a train on a steel track: Oil tanker rail cars parked at the Motiva Port Arthur refinery ahead of Hurricane Delta in Port Arthur, Texas, U.S., on Friday, Oct. 9, 2020. Delta churned toward the U.S. Gulf Coast, packing a deadly storm surge and winds strong enough to damage well-built homes as it neared an area of Louisiana still recovering from Hurricane Laura.


© Bloomberg
Oil tanker rail cars parked at the Motiva Port Arthur refinery ahead of Hurricane Delta in Port Arthur, Texas, U.S., on Friday, Oct. 9, 2020. Delta churned toward the U.S. Gulf Coast, packing a deadly storm surge and winds strong enough to damage well-built homes as it neared an area of Louisiana still recovering from Hurricane Laura.

Hundreds of thousands of residents in southwest Louisiana and southeast Texas were without power almost 24 hours after Hurricane Delta roared ashore near the tiny coastal hamlet of Creole, Louisiana, late Friday.

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Bristow Group Inc., which transports offshore crews to and from oil platforms and drilling ships by helicopter, had already returned 50 or 60 workers to various Gulf installations by early afternoon on Saturday. Separately, Royal Dutch Shell Plc said it was redeploying workers and drilling vessels across the region.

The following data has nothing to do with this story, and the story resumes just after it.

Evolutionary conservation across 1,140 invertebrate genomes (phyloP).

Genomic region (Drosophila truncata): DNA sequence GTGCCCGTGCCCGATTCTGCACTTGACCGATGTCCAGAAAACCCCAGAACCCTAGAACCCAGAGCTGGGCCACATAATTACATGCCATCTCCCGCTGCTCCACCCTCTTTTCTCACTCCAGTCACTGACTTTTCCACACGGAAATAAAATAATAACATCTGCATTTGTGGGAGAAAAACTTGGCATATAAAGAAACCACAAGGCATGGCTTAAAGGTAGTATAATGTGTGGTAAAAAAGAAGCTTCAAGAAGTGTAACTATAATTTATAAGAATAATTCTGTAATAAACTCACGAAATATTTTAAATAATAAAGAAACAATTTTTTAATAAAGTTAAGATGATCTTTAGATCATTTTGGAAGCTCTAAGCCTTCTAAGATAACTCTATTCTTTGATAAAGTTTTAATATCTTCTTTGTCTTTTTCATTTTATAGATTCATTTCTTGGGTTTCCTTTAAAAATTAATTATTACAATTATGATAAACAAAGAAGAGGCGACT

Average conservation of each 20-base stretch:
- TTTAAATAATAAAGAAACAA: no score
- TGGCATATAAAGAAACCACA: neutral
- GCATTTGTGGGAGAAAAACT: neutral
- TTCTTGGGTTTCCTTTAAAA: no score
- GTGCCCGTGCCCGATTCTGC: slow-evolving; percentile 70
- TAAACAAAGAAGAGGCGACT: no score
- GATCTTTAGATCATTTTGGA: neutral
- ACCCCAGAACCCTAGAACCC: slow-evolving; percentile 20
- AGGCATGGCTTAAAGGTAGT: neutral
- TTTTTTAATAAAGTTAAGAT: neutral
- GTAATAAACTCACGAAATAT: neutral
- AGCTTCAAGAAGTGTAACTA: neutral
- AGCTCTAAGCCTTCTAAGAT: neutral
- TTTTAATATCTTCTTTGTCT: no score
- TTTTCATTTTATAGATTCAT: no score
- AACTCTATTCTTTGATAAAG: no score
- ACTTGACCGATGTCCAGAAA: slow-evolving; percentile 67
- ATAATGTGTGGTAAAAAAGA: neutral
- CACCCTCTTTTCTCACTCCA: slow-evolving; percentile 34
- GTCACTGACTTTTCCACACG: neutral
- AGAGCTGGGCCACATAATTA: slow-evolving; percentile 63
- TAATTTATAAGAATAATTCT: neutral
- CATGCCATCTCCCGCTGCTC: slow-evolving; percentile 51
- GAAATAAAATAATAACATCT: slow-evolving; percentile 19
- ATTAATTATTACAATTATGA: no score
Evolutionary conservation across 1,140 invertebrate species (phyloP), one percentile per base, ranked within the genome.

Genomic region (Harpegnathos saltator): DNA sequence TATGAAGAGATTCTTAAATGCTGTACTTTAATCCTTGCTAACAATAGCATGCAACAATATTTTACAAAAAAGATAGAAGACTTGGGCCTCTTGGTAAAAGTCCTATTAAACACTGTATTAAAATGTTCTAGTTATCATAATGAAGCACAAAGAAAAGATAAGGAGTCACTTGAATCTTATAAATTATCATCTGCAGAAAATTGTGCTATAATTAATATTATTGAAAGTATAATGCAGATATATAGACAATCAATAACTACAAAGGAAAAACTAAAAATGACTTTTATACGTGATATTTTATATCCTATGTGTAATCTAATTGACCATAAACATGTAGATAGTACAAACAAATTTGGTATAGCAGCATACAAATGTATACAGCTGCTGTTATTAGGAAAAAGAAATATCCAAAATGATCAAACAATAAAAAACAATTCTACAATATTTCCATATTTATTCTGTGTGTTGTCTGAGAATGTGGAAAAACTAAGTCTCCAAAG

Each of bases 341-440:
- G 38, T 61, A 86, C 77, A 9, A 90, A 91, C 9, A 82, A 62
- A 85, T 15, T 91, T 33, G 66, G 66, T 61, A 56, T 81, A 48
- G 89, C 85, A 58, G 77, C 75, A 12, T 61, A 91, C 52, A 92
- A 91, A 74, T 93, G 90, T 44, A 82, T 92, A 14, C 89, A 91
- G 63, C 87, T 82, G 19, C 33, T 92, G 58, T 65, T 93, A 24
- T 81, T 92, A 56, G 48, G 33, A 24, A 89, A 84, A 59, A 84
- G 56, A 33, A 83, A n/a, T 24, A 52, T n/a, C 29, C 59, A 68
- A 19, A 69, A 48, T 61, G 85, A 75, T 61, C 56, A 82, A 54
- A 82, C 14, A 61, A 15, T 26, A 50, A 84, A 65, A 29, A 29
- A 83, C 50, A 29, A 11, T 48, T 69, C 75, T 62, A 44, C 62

The biggest oil refinery in America had several key production units knocked out as Delta raged, according to people familiar with operations who asked not to be identified. A nearby refinery owned by French oil giant Total SE lost power during the height of the storm.

Here’s a list of other post-hurricane developments:

The Houston Ship Channel, one of North America’s busiest commercial waterways, reopened after Hurricane Delta made landfall in Louisiana.Brazos channel at Freeport, Texas, also reopened, as did facilities at Texas City and Galveston.Port Fourchon returned to normal operations.Ports at New Orleans, Baton Rouge and Plaquemines in Louisiana also reopened.Liquefied natural gas tankers that scattered to calmer seas ahead of the storm began resuming journeys to Gulf Coast export terminals, according to data compiled by Bloomberg.Chevron